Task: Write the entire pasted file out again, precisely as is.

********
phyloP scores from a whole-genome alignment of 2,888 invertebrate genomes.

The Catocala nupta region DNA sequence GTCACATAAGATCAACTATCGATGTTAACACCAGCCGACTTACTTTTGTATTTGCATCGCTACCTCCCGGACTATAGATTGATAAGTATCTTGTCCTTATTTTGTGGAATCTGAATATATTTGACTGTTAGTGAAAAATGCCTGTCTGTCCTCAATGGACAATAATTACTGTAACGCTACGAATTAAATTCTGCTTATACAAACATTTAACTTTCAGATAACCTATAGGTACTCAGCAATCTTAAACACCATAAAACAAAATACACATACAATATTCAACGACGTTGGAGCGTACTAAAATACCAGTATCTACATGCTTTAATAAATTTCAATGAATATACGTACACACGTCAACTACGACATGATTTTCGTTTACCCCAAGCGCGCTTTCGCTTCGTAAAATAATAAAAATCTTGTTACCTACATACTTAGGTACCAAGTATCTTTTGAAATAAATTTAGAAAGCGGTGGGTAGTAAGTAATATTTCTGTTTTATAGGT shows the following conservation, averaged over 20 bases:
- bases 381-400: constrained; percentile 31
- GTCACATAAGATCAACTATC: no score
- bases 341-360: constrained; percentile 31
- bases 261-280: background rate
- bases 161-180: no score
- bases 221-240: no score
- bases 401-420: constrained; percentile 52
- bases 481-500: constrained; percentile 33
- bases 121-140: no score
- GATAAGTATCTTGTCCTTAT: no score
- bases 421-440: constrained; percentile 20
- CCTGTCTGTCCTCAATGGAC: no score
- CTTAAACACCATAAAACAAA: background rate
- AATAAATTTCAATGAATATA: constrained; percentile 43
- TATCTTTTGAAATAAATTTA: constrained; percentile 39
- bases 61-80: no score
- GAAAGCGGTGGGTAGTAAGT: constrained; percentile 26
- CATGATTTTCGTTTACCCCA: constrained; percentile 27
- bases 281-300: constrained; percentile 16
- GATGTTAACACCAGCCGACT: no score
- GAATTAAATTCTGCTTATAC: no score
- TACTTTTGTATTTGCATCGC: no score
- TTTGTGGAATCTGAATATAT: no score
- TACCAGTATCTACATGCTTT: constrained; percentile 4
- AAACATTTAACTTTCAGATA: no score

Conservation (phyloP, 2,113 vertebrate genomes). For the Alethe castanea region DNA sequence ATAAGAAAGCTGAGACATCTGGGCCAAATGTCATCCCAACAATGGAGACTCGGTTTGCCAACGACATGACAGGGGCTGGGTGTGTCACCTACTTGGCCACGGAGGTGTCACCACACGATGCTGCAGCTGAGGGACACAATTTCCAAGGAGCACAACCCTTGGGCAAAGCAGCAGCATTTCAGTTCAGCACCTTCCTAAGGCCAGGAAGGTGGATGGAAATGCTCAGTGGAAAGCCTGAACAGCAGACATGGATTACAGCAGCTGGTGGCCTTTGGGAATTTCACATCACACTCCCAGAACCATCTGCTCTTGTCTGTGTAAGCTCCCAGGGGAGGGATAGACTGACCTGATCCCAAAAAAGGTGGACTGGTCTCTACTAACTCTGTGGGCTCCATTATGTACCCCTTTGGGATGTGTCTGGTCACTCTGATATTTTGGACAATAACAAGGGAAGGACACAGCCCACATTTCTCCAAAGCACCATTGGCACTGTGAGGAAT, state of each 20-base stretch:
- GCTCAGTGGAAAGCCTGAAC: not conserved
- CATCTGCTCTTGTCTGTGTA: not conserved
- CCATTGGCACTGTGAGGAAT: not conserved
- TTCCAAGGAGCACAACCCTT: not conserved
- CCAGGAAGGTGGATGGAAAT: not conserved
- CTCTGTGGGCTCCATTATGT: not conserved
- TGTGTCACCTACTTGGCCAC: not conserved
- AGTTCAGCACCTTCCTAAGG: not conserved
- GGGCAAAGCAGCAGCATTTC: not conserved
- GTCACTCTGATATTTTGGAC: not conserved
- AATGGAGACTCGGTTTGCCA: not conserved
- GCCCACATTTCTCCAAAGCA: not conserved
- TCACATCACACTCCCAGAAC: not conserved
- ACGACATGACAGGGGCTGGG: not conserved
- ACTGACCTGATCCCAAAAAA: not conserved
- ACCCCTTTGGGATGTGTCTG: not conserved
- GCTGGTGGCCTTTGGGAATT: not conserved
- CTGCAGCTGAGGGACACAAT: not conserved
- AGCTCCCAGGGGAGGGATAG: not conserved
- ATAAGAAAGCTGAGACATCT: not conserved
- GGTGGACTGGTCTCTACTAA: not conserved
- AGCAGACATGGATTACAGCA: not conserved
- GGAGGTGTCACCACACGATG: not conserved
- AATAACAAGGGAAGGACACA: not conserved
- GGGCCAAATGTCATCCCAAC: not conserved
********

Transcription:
phyloP scores from a whole-genome alignment of 2,888 invertebrate genomes.

The Catocala nupta region DNA sequence GTCACATAAGATCAACTATCGATGTTAACACCAGCCGACTTACTTTTGTATTTGCATCGCTACCTCCCGGACTATAGATTGATAAGTATCTTGTCCTTATTTTGTGGAATCTGAATATATTTGACTGTTAGTGAAAAATGCCTGTCTGTCCTCAATGGACAATAATTACTGTAACGCTACGAATTAAATTCTGCTTATACAAACATTTAACTTTCAGATAACCTATAGGTACTCAGCAATCTTAAACACCATAAAACAAAATACACATACAATATTCAACGACGTTGGAGCGTACTAAAATACCAGTATCTACATGCTTTAATAAATTTCAATGAATATACGTACACACGTCAACTACGACATGATTTTCGTTTACCCCAAGCGCGCTTTCGCTTCGTAAAATAATAAAAATCTTGTTACCTACATACTTAGGTACCAAGTATCTTTTGAAATAAATTTAGAAAGCGGTGGGTAGTAAGTAATATTTCTGTTTTATAGGT shows the following conservation, averaged over 20 bases:
- bases 381-400: constrained; percentile 31
- GTCACATAAGATCAACTATC: no score
- bases 341-360: constrained; percentile 31
- bases 261-280: background rate
- bases 161-180: no score
- bases 221-240: no score
- bases 401-420: constrained; percentile 52
- bases 481-500: constrained; percentile 33
- bases 121-140: no score
- GATAAGTATCTTGTCCTTAT: no score
- bases 421-440: constrained; percentile 20
- CCTGTCTGTCCTCAATGGAC: no score
- CTTAAACACCATAAAACAAA: background rate
- AATAAATTTCAATGAATATA: constrained; percentile 43
- TATCTTTTGAAATAAATTTA: constrained; percentile 39
- bases 61-80: no score
- GAAAGCGGTGGGTAGTAAGT: constrained; percentile 26
- CATGATTTTCGTTTACCCCA: constrained; percentile 27
- bases 281-300: constrained; percentile 16
- GATGTTAACACCAGCCGACT: no score
- GAATTAAATTCTGCTTATAC: no score
- TACTTTTGTATTTGCATCGC: no score
- TTTGTGGAATCTGAATATAT: no score
- TACCAGTATCTACATGCTTT: constrained; percentile 4
- AAACATTTAACTTTCAGATA: no score

Conservation (phyloP, 2,113 vertebrate genomes). For the Alethe castanea region DNA sequence ATAAGAAAGCTGAGACATCTGGGCCAAATGTCATCCCAACAATGGAGACTCGGTTTGCCAACGACATGACAGGGGCTGGGTGTGTCACCTACTTGGCCACGGAGGTGTCACCACACGATGCTGCAGCTGAGGGACACAATTTCCAAGGAGCACAACCCTTGGGCAAAGCAGCAGCATTTCAGTTCAGCACCTTCCTAAGGCCAGGAAGGTGGATGGAAATGCTCAGTGGAAAGCCTGAACAGCAGACATGGATTACAGCAGCTGGTGGCCTTTGGGAATTTCACATCACACTCCCAGAACCATCTGCTCTTGTCTGTGTAAGCTCCCAGGGGAGGGATAGACTGACCTGATCCCAAAAAAGGTGGACTGGTCTCTACTAACTCTGTGGGCTCCATTATGTACCCCTTTGGGATGTGTCTGGTCACTCTGATATTTTGGACAATAACAAGGGAAGGACACAGCCCACATTTCTCCAAAGCACCATTGGCACTGTGAGGAAT, state of each 20-base stretch:
- GCTCAGTGGAAAGCCTGAAC: not conserved
- CATCTGCTCTTGTCTGTGTA: not conserved
- CCATTGGCACTGTGAGGAAT: not conserved
- TTCCAAGGAGCACAACCCTT: not conserved
- CCAGGAAGGTGGATGGAAAT: not conserved
- CTCTGTGGGCTCCATTATGT: not conserved
- TGTGTCACCTACTTGGCCAC: not conserved
- AGTTCAGCACCTTCCTAAGG: not conserved
- GGGCAAAGCAGCAGCATTTC: not conserved
- GTCACTCTGATATTTTGGAC: not conserved
- AATGGAGACTCGGTTTGCCA: not conserved
- GCCCACATTTCTCCAAAGCA: not conserved
- TCACATCACACTCCCAGAAC: not conserved
- ACGACATGACAGGGGCTGGG: not conserved
- ACTGACCTGATCCCAAAAAA: not conserved
- ACCCCTTTGGGATGTGTCTG: not conserved
- GCTGGTGGCCTTTGGGAATT: not conserved
- CTGCAGCTGAGGGACACAAT: not conserved
- AGCTCCCAGGGGAGGGATAG: not conserved
- ATAAGAAAGCTGAGACATCT: not conserved
- GGTGGACTGGTCTCTACTAA: not conserved
- AGCAGACATGGATTACAGCA: not conserved
- GGAGGTGTCACCACACGATG: not conserved
- AATAACAAGGGAAGGACACA: not conserved
- GGGCCAAATGTCATCCCAAC: not conserved